Bush had the distinction of being only one of two presidents — the other being John Adams — to have a son elected president and the only one to live throughout a son’s entire term.

He was an important figure in this nation for most of his 94 years. He believed in the nobility of public service and considered it a privilege to work in government — a sentiment he passed on not only to his own children but also to those who worked for Bush while in office.

No president is ever perfect. They have tough calls to make and sometimes make the wrong one. But when they are motivated, as was Bush, by the public’s interest rather than their own, the nation forgives their errors and remembers their time in office with great admiration.

Online: http://www.gwcommonwealth.com/

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Dec. 5

Northeast Mississippi Daily Journal on school bus safety:

Never pass a school bus while it is loading or unloading students.

Under Mississippi law, motorists must remain at least 10 feet in either direction from a stopped school bus when its stop sign and crossing arms are engaged. It’s a law we are often reminded about at the start of a new school year.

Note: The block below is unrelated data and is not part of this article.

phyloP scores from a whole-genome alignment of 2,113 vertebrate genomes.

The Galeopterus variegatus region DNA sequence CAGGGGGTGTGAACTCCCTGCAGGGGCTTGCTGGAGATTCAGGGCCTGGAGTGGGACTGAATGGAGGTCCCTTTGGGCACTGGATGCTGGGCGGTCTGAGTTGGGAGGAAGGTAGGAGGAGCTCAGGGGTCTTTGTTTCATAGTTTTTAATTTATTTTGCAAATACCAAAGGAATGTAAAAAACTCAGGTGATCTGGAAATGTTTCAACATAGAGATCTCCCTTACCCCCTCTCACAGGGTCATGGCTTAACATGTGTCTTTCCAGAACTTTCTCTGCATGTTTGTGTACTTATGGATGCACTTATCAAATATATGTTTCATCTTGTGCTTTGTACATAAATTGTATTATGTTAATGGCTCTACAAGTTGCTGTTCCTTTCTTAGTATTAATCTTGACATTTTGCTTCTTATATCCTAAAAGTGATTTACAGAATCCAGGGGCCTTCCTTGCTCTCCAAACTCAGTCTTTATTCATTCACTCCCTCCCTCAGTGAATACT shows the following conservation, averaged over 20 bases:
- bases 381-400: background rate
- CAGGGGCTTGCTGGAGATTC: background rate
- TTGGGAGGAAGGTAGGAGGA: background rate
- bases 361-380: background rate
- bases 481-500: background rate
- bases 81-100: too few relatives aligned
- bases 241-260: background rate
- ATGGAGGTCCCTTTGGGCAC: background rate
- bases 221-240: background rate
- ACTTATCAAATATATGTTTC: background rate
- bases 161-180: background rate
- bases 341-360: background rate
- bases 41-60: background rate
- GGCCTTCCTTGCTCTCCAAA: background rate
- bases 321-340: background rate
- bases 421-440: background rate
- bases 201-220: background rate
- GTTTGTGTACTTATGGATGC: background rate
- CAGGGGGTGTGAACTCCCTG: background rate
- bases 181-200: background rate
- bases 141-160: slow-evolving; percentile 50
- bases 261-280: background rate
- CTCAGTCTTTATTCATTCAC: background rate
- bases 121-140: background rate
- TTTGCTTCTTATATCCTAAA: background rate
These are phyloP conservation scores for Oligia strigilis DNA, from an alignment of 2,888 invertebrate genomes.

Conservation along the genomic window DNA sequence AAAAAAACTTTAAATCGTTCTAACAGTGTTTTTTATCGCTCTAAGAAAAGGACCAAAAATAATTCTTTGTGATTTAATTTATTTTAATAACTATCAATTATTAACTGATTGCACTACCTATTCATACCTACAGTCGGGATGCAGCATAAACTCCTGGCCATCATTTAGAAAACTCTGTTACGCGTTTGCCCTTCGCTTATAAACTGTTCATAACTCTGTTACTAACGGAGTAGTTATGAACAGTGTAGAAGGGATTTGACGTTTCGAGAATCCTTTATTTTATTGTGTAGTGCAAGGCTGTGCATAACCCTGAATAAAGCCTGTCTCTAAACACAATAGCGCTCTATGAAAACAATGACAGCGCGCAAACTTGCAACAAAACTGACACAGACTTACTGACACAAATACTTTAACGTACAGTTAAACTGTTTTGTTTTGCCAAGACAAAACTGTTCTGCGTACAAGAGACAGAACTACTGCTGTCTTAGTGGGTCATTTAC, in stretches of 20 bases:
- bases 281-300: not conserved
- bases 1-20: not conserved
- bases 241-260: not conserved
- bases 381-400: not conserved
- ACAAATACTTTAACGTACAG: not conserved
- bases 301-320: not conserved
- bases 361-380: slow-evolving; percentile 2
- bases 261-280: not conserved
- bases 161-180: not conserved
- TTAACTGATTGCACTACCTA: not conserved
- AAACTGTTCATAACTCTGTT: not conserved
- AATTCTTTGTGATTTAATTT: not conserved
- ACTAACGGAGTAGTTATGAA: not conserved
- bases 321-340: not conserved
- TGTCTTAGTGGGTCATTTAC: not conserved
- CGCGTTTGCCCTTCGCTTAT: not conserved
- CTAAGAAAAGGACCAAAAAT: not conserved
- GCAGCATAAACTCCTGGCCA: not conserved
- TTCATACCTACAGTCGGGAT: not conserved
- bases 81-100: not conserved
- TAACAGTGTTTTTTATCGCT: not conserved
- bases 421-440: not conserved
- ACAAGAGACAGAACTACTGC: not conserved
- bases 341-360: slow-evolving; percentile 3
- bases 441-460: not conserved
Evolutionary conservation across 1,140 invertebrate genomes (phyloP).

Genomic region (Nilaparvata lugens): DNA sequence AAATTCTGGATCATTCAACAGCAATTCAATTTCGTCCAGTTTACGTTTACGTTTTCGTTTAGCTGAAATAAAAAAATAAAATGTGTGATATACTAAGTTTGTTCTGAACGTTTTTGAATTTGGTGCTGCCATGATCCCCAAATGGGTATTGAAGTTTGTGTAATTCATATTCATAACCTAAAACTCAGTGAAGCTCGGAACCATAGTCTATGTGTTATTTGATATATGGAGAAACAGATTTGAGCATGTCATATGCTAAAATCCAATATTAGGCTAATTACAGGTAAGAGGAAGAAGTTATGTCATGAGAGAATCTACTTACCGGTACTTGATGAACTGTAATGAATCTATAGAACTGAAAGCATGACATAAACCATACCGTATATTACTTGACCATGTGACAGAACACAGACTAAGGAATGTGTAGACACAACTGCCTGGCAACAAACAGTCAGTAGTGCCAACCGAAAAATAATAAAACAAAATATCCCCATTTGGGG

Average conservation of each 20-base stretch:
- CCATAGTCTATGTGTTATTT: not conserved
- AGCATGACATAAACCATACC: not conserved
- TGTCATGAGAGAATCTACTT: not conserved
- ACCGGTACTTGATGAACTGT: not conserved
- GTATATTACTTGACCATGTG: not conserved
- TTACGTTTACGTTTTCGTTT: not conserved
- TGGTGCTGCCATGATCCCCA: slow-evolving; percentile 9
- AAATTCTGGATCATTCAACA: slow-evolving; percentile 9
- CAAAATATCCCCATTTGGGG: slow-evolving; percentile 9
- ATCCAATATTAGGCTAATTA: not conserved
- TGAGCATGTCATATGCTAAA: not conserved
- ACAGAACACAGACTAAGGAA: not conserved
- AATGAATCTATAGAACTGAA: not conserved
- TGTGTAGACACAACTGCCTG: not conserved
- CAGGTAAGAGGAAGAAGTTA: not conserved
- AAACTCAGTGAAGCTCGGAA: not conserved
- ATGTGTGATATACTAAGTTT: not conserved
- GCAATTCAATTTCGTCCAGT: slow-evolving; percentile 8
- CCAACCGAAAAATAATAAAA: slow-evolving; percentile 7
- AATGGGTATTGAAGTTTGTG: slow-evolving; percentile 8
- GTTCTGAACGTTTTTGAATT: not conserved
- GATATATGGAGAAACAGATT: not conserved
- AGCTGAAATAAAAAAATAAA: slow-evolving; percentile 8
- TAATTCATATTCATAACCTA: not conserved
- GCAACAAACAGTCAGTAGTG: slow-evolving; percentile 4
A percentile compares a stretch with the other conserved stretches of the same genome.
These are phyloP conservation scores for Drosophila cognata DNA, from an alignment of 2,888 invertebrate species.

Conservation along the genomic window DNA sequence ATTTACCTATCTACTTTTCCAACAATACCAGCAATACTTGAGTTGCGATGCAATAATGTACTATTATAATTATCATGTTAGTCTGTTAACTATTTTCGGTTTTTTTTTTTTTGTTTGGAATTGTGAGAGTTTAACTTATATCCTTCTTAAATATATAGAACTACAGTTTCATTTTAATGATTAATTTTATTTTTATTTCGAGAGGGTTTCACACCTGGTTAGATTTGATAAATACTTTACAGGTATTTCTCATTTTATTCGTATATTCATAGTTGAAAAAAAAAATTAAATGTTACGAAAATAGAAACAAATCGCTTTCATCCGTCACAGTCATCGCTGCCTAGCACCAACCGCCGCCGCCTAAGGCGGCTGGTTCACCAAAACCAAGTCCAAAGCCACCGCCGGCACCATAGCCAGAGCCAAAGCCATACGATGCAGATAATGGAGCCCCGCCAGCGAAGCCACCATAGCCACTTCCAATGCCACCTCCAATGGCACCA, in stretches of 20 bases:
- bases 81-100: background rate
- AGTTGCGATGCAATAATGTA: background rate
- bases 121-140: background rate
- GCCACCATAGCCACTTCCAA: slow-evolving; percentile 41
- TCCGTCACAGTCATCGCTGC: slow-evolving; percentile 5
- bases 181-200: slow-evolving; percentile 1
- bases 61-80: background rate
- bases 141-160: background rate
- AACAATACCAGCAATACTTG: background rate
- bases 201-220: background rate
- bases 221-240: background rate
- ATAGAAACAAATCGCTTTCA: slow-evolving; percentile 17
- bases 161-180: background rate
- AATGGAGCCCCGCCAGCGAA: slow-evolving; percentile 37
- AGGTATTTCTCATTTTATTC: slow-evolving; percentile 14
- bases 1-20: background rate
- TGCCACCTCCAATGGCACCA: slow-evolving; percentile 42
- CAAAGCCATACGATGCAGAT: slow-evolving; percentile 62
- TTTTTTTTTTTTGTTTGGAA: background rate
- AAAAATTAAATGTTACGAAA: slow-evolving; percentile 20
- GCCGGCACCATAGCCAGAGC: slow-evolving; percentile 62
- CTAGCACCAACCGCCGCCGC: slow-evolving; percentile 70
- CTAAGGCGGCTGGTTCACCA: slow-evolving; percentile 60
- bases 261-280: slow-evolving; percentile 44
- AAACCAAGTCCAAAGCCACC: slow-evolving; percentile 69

Unfortunately, it sometimes takes a tragedy for it to truly resonate.

On Oct. 31, 9-year-old Dalen Thomas was killed after he was struck by a car while boarding a school bus to attend Baldwyn Elementary. Dalen was an exceptional kid who overcame much after being born with a congenital condition that impacted his motor skills and hearing. Before he started kindergarten, he underwent 10 surgeries. And yet, he was an honor student, an advanced artist, and a friend whom classmates remembered as being remarkably generous.

His death is not isolated, either. Between Oct. 30 and Nov. 1 this year, five children were killed and six were injured across five different school bus incidents in Mississippi, Indiana, Kentucky, Florida and Pennsylvania.